Doctor of Philosophy (PhD)
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Introduction. A number of challenges exist to providing effective, formalized end of life (EOL) education for undergraduate nursing students. Despite advanced resources provided by the End-of-Life Nursing Education Consortium (ELNEC), many nursing program curricula are overloaded with content and have little opportunity to incorporate other content and information.
In addition, the topic of EOL care may elicit significant emotional responses from nursing students with numerous studies indicating nursing students experience fear and anxiety when caring for patients at EOL. Recent research demonstrates the need to approach emotionally laden topics such as EOL care from a pedagogical perspective that acknowledges and addresses student attitudes and the potential effects they may have on learning. Recognizing that beliefs and emotional perspectives could potentially influence learning, Mezirow (1991) developed a teaching strategy known as a discourse intervention based on his Transformational Learning Theory (TLT) that has been effective across multiple disciplines such as sociology, education, and nursing. Therefore, the purpose of this study was to determine if the addition of a discourse intervention to the ELNEC Undergraduate (UG) Nursing Modules effectively improved junior level pre-licensure Bachelor of Science in Nursing (BSN) students’ knowledge and attitudes toward EOL care. In addition, the study examined possible moderating effects of demographics, past EOL education, and EOL experience on the participants’ knowledge and attitude.
Methods. A quasi experimental two-group comparison (control vs intervention), pretest/posttest design was used to determine the effectiveness of a theory-based discourse intervention added to the ELNEC UG nursing modules in a sample of BSN students located in the southern region of the U.S. Applying Mezirow’s TLT, the two-hour discourse intervention included a self-reflective journal, an unfolding case study focused on loss, and discussion with question and answer session that was implemented at the completion of the ELNEC UG nursing modules for the intervention group. Study participants (N = 135) completed surveys focused on demographics, EOL care knowledge (Palliative Care Quiz for Nurses-PCQN) and EOL care attitudes (Frommelt’s Attitudes Toward Care of the Dying-FATCOD) before and after the intervention. Ttests, path analysis and Hierarchical multiple linear regression analysis calculated the degree to which each independent variable explained the variance in self-reported knowledge and attitudes of junior level BSN nursing students.
Results. The intervention group had a statistically significant greater improvement on EOL care knowledge scores (M=3.86, SD=2.88 vs. M=2.37, SD=2.54, p = .002) and EOL care attitude (M= 6.35, SD= 8.71 vs. M= 2.62, SD= 9.56, p = .020) compared to the control group. No moderating effect was found for the relationship between group placement and knowledge and attitude. Knowledge (PCQN scores) and attitude (FATCOD scores) were moderately correlated (r = .311, p < .001). Hierarchical linear regression for knowledge revealed step one (demographics) explained 4% of the variance but was not significant; step two (group control vs. intervention) explained 11.2% [F (1, 126) = 9.793, p = .002]; step three (FATCOD difference scores treated as an independent variable) explained 17.5% [F(1, 125) = 9.469, p = .003] of the variance; step four (cohort) explained 29.5%. The final regression model with demographics, group, FATCOD difference scores and cohort accounted for 29.5% of the variance in self-reported PCQN scores and was significant [F (1, 124) = 21.041, p < .001]. Hierarchical linear regression for attitude revealed step one (demographics) explained 2.9% of the variance but was not significant; step two (group control vs. intervention) explained 8% [F(1, 126) = 7.008, p = .009]; step three (PCQN difference scores treated as an independent variable) explained 14.5% [F(1, 125) = 9.469, p = .003] of the variance; step four (cohort) explained 17.8% . The final regression model with demographics, group, PCQN difference scores and cohort accounted for 17.8% of the variance in self-reported FATCOD scores and was significant [F(1, 124) = 11.321, p < .028].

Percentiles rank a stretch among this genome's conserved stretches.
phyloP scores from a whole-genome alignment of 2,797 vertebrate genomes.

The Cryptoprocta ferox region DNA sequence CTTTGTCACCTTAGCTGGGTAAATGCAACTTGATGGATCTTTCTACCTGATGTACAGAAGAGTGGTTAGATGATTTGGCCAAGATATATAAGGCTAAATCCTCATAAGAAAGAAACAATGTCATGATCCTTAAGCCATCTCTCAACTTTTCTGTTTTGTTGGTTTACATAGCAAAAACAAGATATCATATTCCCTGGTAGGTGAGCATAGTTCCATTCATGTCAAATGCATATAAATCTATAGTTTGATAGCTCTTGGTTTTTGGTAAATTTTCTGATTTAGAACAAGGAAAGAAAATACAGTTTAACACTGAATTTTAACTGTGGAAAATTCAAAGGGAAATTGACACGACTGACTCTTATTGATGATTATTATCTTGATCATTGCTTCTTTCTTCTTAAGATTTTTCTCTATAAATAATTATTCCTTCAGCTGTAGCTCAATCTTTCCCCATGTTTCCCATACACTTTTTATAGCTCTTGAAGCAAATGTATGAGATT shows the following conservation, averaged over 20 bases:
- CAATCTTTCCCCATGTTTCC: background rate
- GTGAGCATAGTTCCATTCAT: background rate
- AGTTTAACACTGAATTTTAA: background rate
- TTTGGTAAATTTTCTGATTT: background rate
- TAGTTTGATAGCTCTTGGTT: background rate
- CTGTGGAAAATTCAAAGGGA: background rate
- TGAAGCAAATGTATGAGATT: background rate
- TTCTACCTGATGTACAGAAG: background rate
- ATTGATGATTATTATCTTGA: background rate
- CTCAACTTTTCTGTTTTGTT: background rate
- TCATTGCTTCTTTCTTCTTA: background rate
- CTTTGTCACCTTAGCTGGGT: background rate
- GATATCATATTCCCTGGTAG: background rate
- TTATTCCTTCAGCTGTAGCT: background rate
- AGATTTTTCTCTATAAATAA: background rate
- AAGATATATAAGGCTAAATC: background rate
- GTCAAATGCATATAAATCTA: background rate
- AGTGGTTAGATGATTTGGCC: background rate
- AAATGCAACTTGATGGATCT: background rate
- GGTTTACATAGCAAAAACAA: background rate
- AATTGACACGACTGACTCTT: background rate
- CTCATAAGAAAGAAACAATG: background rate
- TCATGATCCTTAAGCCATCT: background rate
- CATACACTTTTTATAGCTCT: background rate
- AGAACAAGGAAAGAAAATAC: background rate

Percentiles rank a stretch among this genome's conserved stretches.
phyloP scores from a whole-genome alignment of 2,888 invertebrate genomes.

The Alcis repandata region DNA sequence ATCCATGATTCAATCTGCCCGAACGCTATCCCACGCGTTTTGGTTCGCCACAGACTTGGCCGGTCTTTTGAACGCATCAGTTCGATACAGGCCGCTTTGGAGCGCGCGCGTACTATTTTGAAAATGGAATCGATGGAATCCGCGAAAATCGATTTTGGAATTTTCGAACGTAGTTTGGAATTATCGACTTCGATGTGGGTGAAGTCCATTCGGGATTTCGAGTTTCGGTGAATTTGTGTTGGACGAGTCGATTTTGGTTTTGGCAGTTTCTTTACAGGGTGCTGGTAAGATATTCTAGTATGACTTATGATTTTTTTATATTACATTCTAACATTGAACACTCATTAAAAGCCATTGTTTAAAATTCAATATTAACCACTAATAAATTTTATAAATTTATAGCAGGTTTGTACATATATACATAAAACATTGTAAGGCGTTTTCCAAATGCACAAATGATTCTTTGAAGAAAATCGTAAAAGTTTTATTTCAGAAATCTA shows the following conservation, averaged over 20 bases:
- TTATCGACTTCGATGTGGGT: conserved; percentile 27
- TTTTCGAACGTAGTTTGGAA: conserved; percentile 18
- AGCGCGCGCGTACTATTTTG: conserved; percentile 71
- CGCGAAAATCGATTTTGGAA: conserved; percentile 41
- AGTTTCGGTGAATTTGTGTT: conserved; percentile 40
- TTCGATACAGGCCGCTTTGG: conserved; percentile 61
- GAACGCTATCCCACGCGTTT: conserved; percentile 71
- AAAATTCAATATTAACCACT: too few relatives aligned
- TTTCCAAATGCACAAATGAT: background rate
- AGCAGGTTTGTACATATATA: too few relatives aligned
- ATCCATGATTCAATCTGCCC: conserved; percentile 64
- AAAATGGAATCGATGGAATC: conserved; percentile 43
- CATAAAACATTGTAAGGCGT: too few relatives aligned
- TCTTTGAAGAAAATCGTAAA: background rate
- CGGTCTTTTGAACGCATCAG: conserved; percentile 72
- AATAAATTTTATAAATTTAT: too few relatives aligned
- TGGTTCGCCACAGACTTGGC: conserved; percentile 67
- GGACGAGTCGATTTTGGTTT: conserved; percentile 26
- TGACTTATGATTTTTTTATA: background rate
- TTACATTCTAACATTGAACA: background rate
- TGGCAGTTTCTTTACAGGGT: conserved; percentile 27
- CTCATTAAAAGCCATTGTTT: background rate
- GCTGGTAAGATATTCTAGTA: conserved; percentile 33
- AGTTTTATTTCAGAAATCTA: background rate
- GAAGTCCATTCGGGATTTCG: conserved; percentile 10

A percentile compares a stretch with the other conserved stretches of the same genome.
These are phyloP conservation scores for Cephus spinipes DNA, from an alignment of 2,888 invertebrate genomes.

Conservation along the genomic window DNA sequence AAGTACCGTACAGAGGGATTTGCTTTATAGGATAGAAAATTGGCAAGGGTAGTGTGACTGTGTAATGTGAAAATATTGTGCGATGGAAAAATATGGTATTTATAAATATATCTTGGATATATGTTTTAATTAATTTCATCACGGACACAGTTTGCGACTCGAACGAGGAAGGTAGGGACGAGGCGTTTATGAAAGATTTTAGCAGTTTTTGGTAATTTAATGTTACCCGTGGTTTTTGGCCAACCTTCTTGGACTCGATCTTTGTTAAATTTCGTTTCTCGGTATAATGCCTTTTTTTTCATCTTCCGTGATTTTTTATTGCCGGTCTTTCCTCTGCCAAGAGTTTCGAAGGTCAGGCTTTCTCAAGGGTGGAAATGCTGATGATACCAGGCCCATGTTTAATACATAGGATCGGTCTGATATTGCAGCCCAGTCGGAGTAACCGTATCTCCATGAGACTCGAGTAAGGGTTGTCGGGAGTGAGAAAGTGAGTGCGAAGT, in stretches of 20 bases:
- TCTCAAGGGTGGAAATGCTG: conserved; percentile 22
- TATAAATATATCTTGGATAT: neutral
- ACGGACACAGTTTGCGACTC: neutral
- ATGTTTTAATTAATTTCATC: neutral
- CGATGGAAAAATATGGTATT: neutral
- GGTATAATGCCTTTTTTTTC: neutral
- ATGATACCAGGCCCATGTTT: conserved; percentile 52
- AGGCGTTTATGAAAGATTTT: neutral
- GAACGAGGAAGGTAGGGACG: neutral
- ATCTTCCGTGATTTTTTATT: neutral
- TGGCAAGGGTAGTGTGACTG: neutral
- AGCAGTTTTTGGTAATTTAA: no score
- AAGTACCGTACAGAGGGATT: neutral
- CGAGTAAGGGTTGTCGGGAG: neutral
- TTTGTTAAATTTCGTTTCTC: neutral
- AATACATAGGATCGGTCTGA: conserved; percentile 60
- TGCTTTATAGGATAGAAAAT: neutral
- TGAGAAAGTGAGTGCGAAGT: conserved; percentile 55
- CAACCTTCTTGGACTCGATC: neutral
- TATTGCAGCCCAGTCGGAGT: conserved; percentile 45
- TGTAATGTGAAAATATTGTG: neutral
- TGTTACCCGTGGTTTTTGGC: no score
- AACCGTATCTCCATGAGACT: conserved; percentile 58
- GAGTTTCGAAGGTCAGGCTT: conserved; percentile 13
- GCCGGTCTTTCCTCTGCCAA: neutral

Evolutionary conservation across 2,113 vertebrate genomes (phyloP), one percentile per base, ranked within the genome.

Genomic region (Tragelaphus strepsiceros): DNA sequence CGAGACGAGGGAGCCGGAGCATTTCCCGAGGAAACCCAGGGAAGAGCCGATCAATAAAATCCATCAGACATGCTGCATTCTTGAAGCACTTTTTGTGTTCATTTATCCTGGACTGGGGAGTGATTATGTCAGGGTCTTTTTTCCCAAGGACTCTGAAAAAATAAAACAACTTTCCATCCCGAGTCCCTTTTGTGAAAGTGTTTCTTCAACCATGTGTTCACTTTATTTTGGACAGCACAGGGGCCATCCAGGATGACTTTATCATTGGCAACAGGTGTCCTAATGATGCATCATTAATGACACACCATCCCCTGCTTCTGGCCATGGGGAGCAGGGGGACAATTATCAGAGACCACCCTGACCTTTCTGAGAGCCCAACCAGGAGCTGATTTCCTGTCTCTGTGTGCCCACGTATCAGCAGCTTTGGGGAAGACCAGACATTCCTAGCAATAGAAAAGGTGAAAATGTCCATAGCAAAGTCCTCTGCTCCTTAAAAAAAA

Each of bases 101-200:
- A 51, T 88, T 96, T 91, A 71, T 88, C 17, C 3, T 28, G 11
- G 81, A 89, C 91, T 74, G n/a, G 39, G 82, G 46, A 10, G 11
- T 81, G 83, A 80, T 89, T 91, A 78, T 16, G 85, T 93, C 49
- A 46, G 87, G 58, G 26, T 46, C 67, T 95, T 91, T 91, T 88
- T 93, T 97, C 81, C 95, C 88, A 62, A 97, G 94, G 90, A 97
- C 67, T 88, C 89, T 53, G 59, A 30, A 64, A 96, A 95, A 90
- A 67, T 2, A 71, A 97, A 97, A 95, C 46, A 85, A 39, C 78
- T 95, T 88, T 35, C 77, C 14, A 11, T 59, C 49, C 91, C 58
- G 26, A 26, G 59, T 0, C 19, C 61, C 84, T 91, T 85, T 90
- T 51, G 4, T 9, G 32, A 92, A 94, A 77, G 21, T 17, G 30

Discussion This study demonstrated the effectiveness of a discourse intervention when added to the ELNEC UG modules, affirming the application of reflective learning strategies when addressing emotionally laden content such as EOL. In addition, the study supports the value of theory-based educational interventions to enhance effective pedagogy. This study may have also given a glimpse into how a global pandemic may affect end-of-life knowledge and attitudes during a time where death is commonplace.
Control vs. Intervention; Death and Dying; Discourse; Mezirow; Nursing Education; Transformational Learning Theory
University of Nevada, Las Vegas
Haynes, Jayme Gullone, "Effects of a Discourse Intervention on End-Of-Life Knowledge and Attitudes of BSN Nursing Students" (2021). UNLV Theses, Dissertations, Professional Papers, and Capstones. 4245.
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